Creature comforts.

Fresh air, a clean space, comfortable clothing, a supportive chair, a cup of tea, light. There is nothing worse than trying to focus on a project when you’re thinking about your aching feet or hurting back. You need to be comfortable to be productive. I always have a cup of herbal tea or bottle of water on hand. I wear cozy slippers in the winter and open my windows as often as possible. Oh and I NEVER work in the dark.

Wake up!

I’m not talking about caffeine here, and yes you should get the sleep you need. What I’m talking about is knowing how you function and when you are naturally more alert. Work on more difficult things during those times of day. I’m a morning person. When I work on projects late at night it’s always much harder and I always make mistakes.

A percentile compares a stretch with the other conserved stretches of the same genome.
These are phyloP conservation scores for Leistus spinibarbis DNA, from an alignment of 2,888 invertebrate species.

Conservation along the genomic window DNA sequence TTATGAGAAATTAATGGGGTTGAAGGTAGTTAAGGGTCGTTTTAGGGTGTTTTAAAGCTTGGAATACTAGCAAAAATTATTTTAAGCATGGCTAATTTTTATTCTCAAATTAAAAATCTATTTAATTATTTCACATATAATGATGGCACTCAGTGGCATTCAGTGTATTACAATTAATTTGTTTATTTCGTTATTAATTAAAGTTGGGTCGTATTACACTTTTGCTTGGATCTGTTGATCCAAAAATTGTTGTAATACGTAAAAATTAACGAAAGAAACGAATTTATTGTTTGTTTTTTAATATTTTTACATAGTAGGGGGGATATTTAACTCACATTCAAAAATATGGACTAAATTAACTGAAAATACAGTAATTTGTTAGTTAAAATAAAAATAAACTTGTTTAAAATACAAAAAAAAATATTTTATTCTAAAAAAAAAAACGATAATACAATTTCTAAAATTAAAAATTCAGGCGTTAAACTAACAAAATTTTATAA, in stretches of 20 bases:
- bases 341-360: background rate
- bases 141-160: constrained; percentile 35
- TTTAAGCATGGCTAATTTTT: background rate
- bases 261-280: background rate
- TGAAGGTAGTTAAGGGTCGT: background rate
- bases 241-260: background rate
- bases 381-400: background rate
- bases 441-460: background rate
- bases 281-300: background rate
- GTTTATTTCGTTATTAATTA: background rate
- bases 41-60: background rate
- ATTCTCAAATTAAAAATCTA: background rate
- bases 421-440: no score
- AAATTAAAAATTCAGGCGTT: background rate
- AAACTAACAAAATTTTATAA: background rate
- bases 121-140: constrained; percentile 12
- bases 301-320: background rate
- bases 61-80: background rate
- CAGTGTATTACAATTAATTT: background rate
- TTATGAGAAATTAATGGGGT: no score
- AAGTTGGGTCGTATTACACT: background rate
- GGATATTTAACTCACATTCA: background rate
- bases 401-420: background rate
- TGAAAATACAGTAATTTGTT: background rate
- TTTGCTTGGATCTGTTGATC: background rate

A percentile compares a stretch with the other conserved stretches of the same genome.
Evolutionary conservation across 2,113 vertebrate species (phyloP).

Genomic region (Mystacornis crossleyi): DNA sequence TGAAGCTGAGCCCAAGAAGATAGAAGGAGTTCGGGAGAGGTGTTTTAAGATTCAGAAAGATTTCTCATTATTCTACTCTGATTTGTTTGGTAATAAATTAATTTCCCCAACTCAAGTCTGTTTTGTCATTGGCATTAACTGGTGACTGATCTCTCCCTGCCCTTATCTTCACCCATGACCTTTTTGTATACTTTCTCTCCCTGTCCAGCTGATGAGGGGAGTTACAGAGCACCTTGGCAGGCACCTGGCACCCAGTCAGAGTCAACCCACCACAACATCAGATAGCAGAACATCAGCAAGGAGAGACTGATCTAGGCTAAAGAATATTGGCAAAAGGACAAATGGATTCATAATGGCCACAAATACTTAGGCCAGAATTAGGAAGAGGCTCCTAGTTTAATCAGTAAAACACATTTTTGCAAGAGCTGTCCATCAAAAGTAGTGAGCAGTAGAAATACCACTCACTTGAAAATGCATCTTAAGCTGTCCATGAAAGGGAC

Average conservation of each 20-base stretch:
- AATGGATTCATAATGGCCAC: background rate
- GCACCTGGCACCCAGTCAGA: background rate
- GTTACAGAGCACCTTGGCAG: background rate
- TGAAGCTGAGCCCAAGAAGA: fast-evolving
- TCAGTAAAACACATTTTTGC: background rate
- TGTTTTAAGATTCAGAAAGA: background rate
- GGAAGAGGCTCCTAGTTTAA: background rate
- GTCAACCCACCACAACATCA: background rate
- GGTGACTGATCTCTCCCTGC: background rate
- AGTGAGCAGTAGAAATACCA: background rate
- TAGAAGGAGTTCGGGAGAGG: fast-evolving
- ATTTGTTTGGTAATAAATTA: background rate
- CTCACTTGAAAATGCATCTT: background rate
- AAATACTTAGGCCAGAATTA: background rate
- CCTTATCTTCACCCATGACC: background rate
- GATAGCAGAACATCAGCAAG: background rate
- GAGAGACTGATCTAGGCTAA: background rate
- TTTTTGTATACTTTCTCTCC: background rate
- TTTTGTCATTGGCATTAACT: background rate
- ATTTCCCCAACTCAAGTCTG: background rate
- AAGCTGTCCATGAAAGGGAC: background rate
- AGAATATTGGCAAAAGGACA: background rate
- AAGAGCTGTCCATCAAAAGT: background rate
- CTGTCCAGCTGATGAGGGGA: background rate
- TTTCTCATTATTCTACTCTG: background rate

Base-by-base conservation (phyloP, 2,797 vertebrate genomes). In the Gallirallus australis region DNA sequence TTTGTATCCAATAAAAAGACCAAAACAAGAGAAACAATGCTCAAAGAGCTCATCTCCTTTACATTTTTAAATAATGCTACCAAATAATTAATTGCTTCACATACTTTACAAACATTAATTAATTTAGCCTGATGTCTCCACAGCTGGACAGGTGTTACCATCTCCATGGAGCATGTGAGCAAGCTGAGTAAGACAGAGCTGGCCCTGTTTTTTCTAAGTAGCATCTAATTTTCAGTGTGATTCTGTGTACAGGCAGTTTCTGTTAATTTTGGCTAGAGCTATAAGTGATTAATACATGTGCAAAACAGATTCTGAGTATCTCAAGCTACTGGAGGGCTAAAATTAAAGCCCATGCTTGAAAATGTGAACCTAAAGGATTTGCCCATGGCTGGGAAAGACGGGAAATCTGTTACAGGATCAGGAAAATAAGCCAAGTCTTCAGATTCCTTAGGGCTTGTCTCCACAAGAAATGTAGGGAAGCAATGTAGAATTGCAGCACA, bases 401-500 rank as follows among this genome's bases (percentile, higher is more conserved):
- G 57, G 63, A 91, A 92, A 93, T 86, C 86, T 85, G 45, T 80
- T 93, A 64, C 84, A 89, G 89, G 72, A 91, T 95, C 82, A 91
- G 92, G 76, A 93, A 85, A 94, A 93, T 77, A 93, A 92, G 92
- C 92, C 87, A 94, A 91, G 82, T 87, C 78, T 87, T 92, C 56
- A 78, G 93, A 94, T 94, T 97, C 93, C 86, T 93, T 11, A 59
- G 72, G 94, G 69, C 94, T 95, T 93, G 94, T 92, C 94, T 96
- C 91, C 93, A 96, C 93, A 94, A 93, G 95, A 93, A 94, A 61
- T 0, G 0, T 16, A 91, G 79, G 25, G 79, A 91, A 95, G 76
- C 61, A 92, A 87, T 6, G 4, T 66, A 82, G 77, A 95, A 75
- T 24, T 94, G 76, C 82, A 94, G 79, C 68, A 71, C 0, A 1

Feel good.

I am not a nutritionist or an exercise guru. What I do know is that when I eat well and exercise regularly, I feel better. When I feel better I can focus on the work I am doing easier and this has a direct impact on the revenue I bring in. The other thing that exercise does for me… since I usually work out at a gym, I see and interact with people regularly and get out from behind my computer!

Check out your view.